- Research programme page
The Genome Biology program focuses on investigating the mechanisms that lead to expression of our genome during homeostasis, cell reprogramming, and disease. We use quantitative ‘omics’ technologies, mathematical modeling and mouse genetics to understand chromatin organization, transcription, splicing, mRNA translation, signaling and RNA modification. Mechanisms of gene expression control are studied in the context of a variety of diseases including cancer (leukemia, lymphoma, pancreatic and lung adenocarcinomas, gliomas, melanoma, breast cancer), retinal degeneration, Down syndrome and fertility disorders.
Transcriptional regulation groups study effects of dosage imbalance of chromosome 21 (Dr. Susana de la Luna), epigenetic mechanisms in cancer and stem cells (Dr. Luciano Di Croce), single cell epigenomics in lymphomas (Dr. Renee Beekman), and epigenetic regulation of cancer metabolism (Dr. Sara Sdelci). RNA biology groups study the identification and control of RNA modifications (Dr. Eva Novoa), the regulation of alternative splicing (Dr. Juan Valcárcel) and the regulation of mRNA translation (Dr. Fátima Gebauer). Cell reprogramming studies include differentiation and trans-differentiation in the hematopoietic system (Dr. Thomas Graf), somatic cell reprogramming and tissue regeneration by cell fusion (Dr. Maria Pia Cosma) and epigenetic reprogramming in embryogenesis and the germline (Dr. Bernhard Payer).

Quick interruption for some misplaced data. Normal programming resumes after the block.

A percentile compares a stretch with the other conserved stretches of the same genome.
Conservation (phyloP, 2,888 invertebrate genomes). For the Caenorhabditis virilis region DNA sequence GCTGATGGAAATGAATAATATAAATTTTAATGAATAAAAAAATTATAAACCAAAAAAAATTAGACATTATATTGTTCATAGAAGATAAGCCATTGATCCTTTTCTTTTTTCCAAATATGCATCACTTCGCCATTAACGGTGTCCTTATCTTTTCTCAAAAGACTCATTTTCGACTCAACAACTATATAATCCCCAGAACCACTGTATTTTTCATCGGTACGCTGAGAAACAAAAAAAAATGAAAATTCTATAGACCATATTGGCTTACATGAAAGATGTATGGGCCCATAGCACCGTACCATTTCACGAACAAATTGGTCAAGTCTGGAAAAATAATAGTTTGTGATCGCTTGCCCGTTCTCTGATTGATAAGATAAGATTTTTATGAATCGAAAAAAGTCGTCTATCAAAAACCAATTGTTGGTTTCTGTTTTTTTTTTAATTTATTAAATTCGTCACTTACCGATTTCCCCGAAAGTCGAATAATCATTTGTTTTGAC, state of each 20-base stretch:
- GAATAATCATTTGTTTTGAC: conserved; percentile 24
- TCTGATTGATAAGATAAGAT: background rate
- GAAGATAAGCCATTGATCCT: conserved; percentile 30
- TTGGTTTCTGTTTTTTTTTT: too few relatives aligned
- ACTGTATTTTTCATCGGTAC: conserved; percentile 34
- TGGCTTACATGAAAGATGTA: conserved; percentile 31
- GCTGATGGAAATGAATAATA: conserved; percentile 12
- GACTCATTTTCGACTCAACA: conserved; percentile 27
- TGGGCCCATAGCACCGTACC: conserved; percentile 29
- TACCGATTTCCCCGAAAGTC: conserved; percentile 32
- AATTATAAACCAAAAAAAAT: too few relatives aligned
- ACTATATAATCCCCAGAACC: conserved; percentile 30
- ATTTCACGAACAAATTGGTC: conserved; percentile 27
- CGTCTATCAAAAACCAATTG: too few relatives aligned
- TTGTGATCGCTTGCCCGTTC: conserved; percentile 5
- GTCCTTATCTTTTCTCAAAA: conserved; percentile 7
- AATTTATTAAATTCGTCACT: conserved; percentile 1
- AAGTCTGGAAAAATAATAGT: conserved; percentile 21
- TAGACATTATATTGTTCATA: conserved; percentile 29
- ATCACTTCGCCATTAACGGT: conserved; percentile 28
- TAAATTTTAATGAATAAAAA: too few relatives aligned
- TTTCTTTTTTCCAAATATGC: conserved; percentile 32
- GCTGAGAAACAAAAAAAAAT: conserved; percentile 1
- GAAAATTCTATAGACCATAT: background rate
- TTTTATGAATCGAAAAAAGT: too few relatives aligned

Integrated in a senior research group, Staff Scientists support the research of the group, while having a degree of scientific independence to lead their own research line (i.e. co‐mentoring of PhD students, being senior authors in publications and applying for grants). As Faculty Members, Staff Scientists are evaluated every 4 years by an external committee composed of SAB and ad‐hoc members in the framework of the Programme’s evaluation.